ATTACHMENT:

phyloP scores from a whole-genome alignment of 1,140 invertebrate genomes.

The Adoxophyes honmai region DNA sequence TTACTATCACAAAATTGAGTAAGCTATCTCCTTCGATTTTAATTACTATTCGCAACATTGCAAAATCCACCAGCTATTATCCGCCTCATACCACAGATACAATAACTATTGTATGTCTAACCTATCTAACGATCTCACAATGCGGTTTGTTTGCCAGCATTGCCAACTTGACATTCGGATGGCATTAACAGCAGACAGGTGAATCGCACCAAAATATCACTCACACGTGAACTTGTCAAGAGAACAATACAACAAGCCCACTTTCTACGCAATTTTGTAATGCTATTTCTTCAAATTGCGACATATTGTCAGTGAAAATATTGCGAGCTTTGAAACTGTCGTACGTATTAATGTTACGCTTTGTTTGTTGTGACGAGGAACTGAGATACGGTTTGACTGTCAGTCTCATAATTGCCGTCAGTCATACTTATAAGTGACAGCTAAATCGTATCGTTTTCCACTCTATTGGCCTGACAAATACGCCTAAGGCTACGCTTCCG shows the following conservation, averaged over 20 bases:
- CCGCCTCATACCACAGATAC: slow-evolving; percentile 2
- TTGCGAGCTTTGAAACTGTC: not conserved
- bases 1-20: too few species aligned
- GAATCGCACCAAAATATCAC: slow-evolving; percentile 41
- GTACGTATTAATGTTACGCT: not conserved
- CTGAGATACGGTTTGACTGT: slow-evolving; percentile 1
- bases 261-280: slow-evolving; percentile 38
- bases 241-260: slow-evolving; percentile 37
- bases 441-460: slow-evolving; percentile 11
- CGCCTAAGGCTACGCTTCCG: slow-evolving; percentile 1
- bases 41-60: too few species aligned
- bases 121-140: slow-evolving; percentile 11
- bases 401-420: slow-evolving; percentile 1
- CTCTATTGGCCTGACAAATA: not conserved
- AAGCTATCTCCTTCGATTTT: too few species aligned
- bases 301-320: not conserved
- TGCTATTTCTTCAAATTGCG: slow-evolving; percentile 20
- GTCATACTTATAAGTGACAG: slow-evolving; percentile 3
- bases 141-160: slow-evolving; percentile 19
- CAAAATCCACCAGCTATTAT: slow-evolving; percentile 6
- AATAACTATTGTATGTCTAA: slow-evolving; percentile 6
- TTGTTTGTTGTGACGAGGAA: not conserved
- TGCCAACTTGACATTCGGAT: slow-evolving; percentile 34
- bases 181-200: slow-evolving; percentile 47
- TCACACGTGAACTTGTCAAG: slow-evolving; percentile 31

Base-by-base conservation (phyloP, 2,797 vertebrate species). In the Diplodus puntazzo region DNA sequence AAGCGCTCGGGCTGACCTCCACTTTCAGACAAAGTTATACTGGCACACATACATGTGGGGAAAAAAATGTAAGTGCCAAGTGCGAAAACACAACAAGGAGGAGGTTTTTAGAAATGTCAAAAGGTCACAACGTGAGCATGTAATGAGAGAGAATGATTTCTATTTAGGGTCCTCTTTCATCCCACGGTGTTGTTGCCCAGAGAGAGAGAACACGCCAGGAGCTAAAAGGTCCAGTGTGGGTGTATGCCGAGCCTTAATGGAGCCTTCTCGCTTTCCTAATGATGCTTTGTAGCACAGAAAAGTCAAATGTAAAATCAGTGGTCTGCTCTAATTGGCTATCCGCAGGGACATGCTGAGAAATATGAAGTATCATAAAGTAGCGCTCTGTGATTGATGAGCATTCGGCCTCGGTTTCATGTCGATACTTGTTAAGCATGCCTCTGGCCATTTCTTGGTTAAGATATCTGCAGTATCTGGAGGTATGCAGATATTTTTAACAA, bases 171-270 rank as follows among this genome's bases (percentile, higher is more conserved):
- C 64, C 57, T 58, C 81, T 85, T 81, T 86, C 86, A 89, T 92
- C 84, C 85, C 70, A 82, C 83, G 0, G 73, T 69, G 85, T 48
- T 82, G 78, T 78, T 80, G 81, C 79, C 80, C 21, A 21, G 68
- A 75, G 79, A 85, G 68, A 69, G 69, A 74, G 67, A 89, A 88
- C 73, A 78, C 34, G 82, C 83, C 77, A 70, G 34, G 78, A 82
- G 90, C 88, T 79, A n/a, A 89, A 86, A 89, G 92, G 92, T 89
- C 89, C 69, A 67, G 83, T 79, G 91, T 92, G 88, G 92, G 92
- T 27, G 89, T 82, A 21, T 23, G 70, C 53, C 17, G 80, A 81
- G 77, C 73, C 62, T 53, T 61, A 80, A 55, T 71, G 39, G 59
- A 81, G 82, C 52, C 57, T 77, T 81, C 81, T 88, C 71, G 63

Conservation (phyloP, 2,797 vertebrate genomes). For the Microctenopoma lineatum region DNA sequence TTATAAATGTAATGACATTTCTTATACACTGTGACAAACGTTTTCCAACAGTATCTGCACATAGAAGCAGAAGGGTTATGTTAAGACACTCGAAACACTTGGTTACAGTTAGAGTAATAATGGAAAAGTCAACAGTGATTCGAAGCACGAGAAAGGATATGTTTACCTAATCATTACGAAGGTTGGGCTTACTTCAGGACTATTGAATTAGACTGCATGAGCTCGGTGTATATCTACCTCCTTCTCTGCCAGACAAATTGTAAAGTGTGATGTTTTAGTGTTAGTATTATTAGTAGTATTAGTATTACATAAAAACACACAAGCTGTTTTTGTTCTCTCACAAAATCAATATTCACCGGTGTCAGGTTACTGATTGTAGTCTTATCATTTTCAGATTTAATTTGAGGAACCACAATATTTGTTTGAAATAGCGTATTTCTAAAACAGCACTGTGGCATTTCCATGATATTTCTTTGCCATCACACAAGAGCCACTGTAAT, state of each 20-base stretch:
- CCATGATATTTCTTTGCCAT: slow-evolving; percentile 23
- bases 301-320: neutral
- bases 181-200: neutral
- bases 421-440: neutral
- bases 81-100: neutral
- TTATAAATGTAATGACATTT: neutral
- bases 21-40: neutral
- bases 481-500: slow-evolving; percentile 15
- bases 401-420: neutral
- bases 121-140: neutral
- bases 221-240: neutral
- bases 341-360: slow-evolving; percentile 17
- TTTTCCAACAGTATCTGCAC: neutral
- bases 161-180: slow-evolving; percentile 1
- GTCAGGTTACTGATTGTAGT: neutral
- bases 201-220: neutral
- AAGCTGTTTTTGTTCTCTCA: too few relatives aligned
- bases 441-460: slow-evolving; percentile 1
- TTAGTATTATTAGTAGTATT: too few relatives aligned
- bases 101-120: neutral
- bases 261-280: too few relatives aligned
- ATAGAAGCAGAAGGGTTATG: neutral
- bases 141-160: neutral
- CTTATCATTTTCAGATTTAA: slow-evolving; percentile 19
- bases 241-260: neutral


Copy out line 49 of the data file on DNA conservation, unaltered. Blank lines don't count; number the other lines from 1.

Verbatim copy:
- bases 121-140: neutral